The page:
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Location score and haplotype analyses of the locus for autosomal recessive spastic ataxia of Charlevoix-Saguenay (1999) [Recherche financée par l’ACAF]

Location Score and Haplotype Analyses of the Locus for Autosomal Recessive Spastic Ataxia of Charlevoix-Saguenay, in Chromosome Region 13q11 (1999), A. Richter, John D. Rioux, J.-P. Bouchard, J. Mercier, J. Mathieu, Bing Ge, J. Poirier, D. Julien, G. Gyapay, J. Weissenbach, T. J. Hudson, S. B. Melançon, K. Morgan [Recherche financée par l’ACAF]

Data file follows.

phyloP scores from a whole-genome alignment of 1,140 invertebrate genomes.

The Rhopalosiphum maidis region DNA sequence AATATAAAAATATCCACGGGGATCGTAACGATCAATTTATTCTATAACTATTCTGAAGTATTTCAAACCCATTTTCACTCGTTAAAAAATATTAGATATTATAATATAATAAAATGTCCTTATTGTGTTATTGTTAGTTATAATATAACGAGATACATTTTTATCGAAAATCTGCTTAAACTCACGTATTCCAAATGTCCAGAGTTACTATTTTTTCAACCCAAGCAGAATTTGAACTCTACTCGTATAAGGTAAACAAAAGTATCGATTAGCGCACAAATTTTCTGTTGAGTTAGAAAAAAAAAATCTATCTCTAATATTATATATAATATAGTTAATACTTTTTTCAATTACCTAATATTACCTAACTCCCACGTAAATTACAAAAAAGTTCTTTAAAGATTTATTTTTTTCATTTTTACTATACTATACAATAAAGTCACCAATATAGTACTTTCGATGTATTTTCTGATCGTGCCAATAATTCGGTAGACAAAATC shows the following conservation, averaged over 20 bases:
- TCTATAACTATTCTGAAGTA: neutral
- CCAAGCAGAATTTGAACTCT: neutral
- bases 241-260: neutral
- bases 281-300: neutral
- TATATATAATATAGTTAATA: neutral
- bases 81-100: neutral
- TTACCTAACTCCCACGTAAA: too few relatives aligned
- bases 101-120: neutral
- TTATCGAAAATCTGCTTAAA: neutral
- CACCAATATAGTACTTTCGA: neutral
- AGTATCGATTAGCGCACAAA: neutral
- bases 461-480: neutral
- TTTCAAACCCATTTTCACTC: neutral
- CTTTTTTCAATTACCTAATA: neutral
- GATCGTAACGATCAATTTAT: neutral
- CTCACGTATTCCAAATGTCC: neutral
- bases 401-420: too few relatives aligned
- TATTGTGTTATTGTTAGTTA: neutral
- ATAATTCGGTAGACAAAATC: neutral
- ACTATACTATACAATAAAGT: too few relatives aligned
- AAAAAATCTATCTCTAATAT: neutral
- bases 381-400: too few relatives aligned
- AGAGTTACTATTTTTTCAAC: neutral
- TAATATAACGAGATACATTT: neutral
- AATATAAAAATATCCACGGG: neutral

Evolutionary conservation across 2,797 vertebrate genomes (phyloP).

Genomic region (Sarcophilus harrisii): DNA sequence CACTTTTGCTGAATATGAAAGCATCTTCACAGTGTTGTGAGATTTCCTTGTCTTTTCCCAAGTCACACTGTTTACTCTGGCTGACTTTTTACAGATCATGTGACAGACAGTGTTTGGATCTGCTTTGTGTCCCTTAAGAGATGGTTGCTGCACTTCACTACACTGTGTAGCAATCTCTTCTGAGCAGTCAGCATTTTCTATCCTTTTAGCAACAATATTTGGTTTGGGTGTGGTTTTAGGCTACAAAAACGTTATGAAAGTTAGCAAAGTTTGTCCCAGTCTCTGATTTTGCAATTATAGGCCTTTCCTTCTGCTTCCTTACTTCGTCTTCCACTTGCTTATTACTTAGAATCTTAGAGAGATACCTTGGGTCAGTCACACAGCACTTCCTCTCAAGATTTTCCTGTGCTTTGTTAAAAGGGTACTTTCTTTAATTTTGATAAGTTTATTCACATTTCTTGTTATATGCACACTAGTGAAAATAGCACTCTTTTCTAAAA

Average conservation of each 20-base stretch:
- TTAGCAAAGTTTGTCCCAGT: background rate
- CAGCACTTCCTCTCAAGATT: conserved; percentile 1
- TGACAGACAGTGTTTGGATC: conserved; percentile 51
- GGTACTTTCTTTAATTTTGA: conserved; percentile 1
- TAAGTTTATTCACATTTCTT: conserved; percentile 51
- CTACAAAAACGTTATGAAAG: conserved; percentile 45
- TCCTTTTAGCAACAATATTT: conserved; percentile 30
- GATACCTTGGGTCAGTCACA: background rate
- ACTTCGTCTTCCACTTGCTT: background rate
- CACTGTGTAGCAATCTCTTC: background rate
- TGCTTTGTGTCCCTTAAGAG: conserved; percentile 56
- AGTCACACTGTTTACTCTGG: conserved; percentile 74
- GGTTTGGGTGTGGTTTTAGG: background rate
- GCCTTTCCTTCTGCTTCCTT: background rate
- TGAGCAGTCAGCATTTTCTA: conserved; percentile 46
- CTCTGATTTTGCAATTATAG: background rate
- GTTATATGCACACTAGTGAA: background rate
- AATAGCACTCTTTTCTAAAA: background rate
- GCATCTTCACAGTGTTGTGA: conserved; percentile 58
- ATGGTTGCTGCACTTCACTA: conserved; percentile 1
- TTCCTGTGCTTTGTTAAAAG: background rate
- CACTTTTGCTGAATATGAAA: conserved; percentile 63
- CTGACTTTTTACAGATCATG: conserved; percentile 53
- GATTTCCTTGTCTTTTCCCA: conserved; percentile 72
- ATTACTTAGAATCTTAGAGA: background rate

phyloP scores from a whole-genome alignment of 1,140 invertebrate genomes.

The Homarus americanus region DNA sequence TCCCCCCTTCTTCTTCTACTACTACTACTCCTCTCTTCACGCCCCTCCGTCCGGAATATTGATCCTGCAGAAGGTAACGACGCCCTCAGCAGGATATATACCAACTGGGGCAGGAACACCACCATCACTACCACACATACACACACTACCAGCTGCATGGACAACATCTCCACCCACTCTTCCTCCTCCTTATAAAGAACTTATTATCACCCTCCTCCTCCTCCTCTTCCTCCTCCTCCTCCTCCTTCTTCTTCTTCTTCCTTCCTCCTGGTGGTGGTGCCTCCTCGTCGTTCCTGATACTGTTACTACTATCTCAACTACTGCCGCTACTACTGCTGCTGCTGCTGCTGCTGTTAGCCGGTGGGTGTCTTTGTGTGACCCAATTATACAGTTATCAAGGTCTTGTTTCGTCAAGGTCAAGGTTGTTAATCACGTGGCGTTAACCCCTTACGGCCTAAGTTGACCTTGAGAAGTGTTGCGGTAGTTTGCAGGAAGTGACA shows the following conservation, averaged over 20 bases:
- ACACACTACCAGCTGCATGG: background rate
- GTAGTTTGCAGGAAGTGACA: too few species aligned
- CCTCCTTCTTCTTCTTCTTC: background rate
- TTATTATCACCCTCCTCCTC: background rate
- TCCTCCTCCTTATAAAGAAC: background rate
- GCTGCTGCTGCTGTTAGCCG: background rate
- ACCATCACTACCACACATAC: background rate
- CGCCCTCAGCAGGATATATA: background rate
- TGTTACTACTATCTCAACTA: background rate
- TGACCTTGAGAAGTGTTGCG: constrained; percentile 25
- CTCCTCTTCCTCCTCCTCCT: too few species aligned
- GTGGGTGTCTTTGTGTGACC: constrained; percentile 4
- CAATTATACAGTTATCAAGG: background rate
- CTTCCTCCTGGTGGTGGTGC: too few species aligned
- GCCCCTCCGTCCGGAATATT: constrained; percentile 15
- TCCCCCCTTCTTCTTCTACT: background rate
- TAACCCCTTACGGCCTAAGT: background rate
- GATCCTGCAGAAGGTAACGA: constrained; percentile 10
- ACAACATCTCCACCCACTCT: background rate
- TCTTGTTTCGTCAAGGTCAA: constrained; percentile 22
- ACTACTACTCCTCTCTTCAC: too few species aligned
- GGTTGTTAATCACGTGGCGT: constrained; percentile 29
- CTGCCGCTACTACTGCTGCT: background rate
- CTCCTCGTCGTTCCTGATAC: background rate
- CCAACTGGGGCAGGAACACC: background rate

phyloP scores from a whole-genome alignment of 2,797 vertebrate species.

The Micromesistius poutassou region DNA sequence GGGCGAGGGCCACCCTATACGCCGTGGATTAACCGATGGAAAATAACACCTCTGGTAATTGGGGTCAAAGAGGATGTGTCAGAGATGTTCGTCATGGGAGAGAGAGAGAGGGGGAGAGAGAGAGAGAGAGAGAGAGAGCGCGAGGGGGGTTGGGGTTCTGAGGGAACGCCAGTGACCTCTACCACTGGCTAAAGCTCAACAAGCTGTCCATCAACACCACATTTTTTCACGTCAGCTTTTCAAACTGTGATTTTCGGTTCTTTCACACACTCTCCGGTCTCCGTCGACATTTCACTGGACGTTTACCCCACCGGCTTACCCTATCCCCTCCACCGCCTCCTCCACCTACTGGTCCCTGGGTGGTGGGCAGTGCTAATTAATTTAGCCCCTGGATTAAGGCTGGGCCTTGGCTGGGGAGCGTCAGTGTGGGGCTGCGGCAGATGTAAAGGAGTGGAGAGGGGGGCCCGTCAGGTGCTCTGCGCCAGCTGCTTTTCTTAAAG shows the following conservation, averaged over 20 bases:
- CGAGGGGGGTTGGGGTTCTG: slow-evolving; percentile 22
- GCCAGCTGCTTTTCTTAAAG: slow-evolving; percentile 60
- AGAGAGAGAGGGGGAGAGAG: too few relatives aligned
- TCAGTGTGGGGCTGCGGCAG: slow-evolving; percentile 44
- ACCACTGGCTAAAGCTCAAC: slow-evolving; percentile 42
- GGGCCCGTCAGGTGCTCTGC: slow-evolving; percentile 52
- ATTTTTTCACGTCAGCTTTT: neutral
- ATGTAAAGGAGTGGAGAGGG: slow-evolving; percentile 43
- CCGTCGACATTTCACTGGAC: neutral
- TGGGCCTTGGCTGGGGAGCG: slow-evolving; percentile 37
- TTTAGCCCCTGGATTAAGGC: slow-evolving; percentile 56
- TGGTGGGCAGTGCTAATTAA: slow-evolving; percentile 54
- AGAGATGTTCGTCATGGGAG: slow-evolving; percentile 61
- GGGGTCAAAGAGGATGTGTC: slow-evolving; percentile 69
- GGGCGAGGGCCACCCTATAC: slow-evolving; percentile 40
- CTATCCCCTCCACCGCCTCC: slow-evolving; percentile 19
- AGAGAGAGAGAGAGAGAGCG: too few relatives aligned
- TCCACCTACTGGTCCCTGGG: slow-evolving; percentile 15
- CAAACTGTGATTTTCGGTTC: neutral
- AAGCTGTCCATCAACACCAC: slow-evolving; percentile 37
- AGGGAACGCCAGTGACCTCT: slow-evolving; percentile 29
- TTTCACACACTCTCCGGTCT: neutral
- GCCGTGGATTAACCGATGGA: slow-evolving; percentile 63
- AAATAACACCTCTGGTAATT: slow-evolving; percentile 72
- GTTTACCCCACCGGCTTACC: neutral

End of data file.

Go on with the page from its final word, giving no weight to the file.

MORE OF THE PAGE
Autosomal recessive spastic ataxia of Charlevoix-Saguenay (ARSACS) is a clinically homogeneous form of early-onset familial spastic ataxia with prominent myelinated retinal nerve fibers. More than 300 patients have been identified, and most of their families originated in the Charlevoix-Saguenay region of northeastern Quebec, where the carrier prevalence has been estimated to be 1/22. Consistent with the hypothesis of a founder effect, we observed excess shared homozygosity at 13q11, among patients in a genomewide scan of 12 families. Analysis of 19 pedigrees demonstrated very tight linkage between the ARSACS locus and an intragenic polymorphism of the gamma-sarcoglycan (SGCG) gene, but genomic DNA sequence analysis of all eight exons of SGCG revealed no disease-causing mutation. On the basis of haplotypes composed of seven marker loci that spanned 11.1 cM, the most likely position of the ARSACS locus was 0.42 cM distal to the SGCG polymorphism. Two groups of ARSACS-associated haplotypes were identified: a large group that carries a common SGCG allele and a small group that carries a rare SGCG allele. The haplotype groups do not appear to be closely related. Therefore, although chromosomes within each haplotype group may harbor a single ARSACS mutation identical by descent, the two mutations could have independent origins.

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